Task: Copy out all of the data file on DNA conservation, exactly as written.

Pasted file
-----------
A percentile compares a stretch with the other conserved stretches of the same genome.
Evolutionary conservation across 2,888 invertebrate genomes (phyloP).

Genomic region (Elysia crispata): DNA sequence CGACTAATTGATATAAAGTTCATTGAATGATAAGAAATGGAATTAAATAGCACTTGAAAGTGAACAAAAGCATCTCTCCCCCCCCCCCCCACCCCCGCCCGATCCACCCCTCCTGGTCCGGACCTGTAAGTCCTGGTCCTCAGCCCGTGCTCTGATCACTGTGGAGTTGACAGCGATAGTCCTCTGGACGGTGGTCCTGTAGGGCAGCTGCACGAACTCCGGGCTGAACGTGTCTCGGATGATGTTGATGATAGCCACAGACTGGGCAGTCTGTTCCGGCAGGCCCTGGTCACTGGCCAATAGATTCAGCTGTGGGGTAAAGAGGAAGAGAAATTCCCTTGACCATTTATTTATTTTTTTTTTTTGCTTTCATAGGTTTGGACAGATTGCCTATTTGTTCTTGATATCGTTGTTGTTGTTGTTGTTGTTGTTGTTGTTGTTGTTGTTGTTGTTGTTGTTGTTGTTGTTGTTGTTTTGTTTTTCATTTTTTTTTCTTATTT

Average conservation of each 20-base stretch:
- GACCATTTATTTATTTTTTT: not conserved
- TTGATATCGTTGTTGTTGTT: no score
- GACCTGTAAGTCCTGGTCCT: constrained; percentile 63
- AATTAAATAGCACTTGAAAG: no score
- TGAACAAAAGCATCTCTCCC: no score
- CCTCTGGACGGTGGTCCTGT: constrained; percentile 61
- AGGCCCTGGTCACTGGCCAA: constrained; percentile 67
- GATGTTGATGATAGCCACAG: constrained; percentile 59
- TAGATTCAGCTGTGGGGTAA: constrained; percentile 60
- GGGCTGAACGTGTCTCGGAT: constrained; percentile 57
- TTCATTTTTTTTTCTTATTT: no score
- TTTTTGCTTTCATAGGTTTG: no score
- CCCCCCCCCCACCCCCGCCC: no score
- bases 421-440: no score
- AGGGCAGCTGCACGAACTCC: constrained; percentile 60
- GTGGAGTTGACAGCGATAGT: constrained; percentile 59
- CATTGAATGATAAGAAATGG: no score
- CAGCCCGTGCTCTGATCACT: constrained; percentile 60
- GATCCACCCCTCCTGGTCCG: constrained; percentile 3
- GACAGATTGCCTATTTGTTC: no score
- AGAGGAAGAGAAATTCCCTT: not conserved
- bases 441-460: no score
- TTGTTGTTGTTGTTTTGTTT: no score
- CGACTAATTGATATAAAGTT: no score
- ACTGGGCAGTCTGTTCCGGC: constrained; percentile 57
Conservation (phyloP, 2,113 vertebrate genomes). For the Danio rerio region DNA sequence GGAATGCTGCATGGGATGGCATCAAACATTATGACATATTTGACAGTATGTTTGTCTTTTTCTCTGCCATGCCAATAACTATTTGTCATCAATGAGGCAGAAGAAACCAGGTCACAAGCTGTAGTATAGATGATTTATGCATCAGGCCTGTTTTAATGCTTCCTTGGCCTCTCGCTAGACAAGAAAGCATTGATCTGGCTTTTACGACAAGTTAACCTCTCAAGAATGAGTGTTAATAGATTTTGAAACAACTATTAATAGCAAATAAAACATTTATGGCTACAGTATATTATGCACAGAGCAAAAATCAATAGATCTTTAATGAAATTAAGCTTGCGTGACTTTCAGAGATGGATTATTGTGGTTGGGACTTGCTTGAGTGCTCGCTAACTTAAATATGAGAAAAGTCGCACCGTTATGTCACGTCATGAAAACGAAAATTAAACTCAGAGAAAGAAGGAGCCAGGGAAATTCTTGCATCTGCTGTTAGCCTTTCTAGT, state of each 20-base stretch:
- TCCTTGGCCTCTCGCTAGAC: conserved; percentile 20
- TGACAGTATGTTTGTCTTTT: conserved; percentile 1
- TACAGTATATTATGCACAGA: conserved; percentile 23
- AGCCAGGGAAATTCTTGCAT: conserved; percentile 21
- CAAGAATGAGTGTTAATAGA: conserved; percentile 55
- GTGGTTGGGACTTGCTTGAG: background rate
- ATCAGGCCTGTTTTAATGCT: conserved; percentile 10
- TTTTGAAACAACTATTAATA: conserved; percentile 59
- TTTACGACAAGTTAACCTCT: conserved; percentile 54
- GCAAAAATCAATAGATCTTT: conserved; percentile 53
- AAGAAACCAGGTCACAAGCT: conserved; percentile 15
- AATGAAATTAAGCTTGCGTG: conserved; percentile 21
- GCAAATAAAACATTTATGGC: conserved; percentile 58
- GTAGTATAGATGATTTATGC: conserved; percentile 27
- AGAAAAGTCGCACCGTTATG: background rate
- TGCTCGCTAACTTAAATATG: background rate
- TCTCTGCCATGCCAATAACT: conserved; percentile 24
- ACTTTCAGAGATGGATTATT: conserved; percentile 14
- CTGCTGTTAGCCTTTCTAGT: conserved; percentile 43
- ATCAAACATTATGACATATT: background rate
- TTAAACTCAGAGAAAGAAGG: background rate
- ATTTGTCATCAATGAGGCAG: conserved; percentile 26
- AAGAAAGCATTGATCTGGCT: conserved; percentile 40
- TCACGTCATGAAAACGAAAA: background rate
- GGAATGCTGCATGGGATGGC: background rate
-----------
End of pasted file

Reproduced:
A percentile compares a stretch with the other conserved stretches of the same genome.
Evolutionary conservation across 2,888 invertebrate genomes (phyloP).

Genomic region (Elysia crispata): DNA sequence CGACTAATTGATATAAAGTTCATTGAATGATAAGAAATGGAATTAAATAGCACTTGAAAGTGAACAAAAGCATCTCTCCCCCCCCCCCCCACCCCCGCCCGATCCACCCCTCCTGGTCCGGACCTGTAAGTCCTGGTCCTCAGCCCGTGCTCTGATCACTGTGGAGTTGACAGCGATAGTCCTCTGGACGGTGGTCCTGTAGGGCAGCTGCACGAACTCCGGGCTGAACGTGTCTCGGATGATGTTGATGATAGCCACAGACTGGGCAGTCTGTTCCGGCAGGCCCTGGTCACTGGCCAATAGATTCAGCTGTGGGGTAAAGAGGAAGAGAAATTCCCTTGACCATTTATTTATTTTTTTTTTTTGCTTTCATAGGTTTGGACAGATTGCCTATTTGTTCTTGATATCGTTGTTGTTGTTGTTGTTGTTGTTGTTGTTGTTGTTGTTGTTGTTGTTGTTGTTGTTGTTGTTGTTTTGTTTTTCATTTTTTTTTCTTATTT

Average conservation of each 20-base stretch:
- GACCATTTATTTATTTTTTT: not conserved
- TTGATATCGTTGTTGTTGTT: no score
- GACCTGTAAGTCCTGGTCCT: constrained; percentile 63
- AATTAAATAGCACTTGAAAG: no score
- TGAACAAAAGCATCTCTCCC: no score
- CCTCTGGACGGTGGTCCTGT: constrained; percentile 61
- AGGCCCTGGTCACTGGCCAA: constrained; percentile 67
- GATGTTGATGATAGCCACAG: constrained; percentile 59
- TAGATTCAGCTGTGGGGTAA: constrained; percentile 60
- GGGCTGAACGTGTCTCGGAT: constrained; percentile 57
- TTCATTTTTTTTTCTTATTT: no score
- TTTTTGCTTTCATAGGTTTG: no score
- CCCCCCCCCCACCCCCGCCC: no score
- bases 421-440: no score
- AGGGCAGCTGCACGAACTCC: constrained; percentile 60
- GTGGAGTTGACAGCGATAGT: constrained; percentile 59
- CATTGAATGATAAGAAATGG: no score
- CAGCCCGTGCTCTGATCACT: constrained; percentile 60
- GATCCACCCCTCCTGGTCCG: constrained; percentile 3
- GACAGATTGCCTATTTGTTC: no score
- AGAGGAAGAGAAATTCCCTT: not conserved
- bases 441-460: no score
- TTGTTGTTGTTGTTTTGTTT: no score
- CGACTAATTGATATAAAGTT: no score
- ACTGGGCAGTCTGTTCCGGC: constrained; percentile 57
Conservation (phyloP, 2,113 vertebrate genomes). For the Danio rerio region DNA sequence GGAATGCTGCATGGGATGGCATCAAACATTATGACATATTTGACAGTATGTTTGTCTTTTTCTCTGCCATGCCAATAACTATTTGTCATCAATGAGGCAGAAGAAACCAGGTCACAAGCTGTAGTATAGATGATTTATGCATCAGGCCTGTTTTAATGCTTCCTTGGCCTCTCGCTAGACAAGAAAGCATTGATCTGGCTTTTACGACAAGTTAACCTCTCAAGAATGAGTGTTAATAGATTTTGAAACAACTATTAATAGCAAATAAAACATTTATGGCTACAGTATATTATGCACAGAGCAAAAATCAATAGATCTTTAATGAAATTAAGCTTGCGTGACTTTCAGAGATGGATTATTGTGGTTGGGACTTGCTTGAGTGCTCGCTAACTTAAATATGAGAAAAGTCGCACCGTTATGTCACGTCATGAAAACGAAAATTAAACTCAGAGAAAGAAGGAGCCAGGGAAATTCTTGCATCTGCTGTTAGCCTTTCTAGT, state of each 20-base stretch:
- TCCTTGGCCTCTCGCTAGAC: conserved; percentile 20
- TGACAGTATGTTTGTCTTTT: conserved; percentile 1
- TACAGTATATTATGCACAGA: conserved; percentile 23
- AGCCAGGGAAATTCTTGCAT: conserved; percentile 21
- CAAGAATGAGTGTTAATAGA: conserved; percentile 55
- GTGGTTGGGACTTGCTTGAG: background rate
- ATCAGGCCTGTTTTAATGCT: conserved; percentile 10
- TTTTGAAACAACTATTAATA: conserved; percentile 59
- TTTACGACAAGTTAACCTCT: conserved; percentile 54
- GCAAAAATCAATAGATCTTT: conserved; percentile 53
- AAGAAACCAGGTCACAAGCT: conserved; percentile 15
- AATGAAATTAAGCTTGCGTG: conserved; percentile 21
- GCAAATAAAACATTTATGGC: conserved; percentile 58
- GTAGTATAGATGATTTATGC: conserved; percentile 27
- AGAAAAGTCGCACCGTTATG: background rate
- TGCTCGCTAACTTAAATATG: background rate
- TCTCTGCCATGCCAATAACT: conserved; percentile 24
- ACTTTCAGAGATGGATTATT: conserved; percentile 14
- CTGCTGTTAGCCTTTCTAGT: conserved; percentile 43
- ATCAAACATTATGACATATT: background rate
- TTAAACTCAGAGAAAGAAGG: background rate
- ATTTGTCATCAATGAGGCAG: conserved; percentile 26
- AAGAAAGCATTGATCTGGCT: conserved; percentile 40
- TCACGTCATGAAAACGAAAA: background rate
- GGAATGCTGCATGGGATGGC: background rate